Tied in to your existing employer? You're not alone.
A survey conducted by Ernst & Young has found leading employers are opting to defer the payment of short-term incentives such as bonuses in a bid to keep their best executives for longer.
The survey found that 40% to 50% of larger companies, including banks and financial services groups, were now likely to defer bonuses - which in the case of leading investment banks average some two thirds of total compensation.
Ian Wilson, of executive search firm Boyden Partners, has seen the trend grow considerably in the financial services sector over the past 12 months: "Companies are using all sorts of measures to keep good people," he says. "It's common sense that handcuff arrangements should be part of that."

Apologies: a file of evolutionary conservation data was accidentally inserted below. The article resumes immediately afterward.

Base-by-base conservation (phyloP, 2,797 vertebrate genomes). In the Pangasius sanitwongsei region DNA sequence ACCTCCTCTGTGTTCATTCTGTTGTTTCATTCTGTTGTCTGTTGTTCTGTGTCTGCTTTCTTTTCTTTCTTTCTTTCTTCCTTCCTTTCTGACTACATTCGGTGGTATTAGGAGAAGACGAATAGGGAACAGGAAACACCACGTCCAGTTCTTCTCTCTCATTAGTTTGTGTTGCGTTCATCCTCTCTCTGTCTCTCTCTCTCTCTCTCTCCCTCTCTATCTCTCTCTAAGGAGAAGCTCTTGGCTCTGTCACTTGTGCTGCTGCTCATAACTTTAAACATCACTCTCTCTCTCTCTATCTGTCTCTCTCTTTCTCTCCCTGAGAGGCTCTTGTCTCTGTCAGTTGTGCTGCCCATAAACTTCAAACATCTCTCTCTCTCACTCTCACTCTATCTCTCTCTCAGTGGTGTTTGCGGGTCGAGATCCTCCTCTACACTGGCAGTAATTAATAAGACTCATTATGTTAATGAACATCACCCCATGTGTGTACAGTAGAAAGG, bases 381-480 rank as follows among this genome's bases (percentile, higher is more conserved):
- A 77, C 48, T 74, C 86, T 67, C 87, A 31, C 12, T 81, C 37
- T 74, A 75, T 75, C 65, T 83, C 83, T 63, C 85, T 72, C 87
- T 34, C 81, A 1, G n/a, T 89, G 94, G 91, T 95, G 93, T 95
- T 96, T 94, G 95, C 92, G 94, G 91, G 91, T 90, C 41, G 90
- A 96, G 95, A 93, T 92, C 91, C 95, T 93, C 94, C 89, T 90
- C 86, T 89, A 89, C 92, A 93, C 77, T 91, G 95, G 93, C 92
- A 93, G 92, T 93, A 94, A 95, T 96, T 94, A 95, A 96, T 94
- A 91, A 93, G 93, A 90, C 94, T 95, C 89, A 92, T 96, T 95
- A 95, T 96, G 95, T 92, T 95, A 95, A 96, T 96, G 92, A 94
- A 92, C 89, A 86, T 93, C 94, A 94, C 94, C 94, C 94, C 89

Most of the deferrals apply to cash bonus payments, up to 50% of which are reportedly being held back. Companies are also said to be looking at different ways of strapping staff in, with the use of additional equity, for example.
"They are all looking to create something unique and innovative to keep their talent," says John Banks, from Talent2 International, noting the use of deferred bonuses, as well as share incentives, profit sharing and other tax-effective inducements.
The only problem is that while bonuses are being deferred on one side, prospective employers appear just as happy to 'buy out' the bonus when they seek to hire good staff. "It's like any equation - when one side gets boosted, the natural process of arbitrage occurs and the other side gets boosted as well," comments Wilson.